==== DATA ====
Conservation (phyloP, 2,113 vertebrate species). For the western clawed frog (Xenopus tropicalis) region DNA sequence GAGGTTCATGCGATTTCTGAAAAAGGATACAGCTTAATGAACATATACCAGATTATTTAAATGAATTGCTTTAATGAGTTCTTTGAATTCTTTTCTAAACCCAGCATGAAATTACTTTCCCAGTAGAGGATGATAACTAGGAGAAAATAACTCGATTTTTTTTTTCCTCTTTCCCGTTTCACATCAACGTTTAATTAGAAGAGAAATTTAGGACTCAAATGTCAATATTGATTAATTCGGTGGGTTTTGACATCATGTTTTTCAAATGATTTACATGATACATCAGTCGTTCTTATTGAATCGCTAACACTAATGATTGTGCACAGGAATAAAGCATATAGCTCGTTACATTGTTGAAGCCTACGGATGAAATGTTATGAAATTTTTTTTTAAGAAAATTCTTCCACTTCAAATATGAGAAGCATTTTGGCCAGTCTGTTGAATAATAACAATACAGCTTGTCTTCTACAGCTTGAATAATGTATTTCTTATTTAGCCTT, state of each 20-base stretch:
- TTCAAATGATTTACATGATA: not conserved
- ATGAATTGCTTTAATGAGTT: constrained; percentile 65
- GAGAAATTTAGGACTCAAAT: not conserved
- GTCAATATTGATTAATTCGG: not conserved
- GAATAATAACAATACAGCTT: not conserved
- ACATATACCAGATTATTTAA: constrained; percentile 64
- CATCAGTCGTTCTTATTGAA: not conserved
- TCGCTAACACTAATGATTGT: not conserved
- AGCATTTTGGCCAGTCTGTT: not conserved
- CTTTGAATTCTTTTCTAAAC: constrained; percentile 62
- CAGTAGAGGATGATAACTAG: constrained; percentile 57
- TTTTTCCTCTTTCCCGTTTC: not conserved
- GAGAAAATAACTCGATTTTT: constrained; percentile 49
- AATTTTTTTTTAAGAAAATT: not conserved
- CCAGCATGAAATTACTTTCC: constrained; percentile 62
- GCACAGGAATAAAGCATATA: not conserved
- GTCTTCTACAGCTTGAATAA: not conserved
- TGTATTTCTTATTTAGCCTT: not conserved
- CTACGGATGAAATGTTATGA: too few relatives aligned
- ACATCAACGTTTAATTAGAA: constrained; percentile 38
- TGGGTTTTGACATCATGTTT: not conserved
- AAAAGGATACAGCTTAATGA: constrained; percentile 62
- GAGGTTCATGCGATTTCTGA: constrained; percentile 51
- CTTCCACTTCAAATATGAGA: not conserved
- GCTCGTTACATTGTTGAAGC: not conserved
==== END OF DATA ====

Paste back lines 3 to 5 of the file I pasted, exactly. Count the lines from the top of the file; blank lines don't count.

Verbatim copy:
- ATGAATTGCTTTAATGAGTT: constrained; percentile 65
- GAGAAATTTAGGACTCAAAT: not conserved
- GTCAATATTGATTAATTCGG: not conserved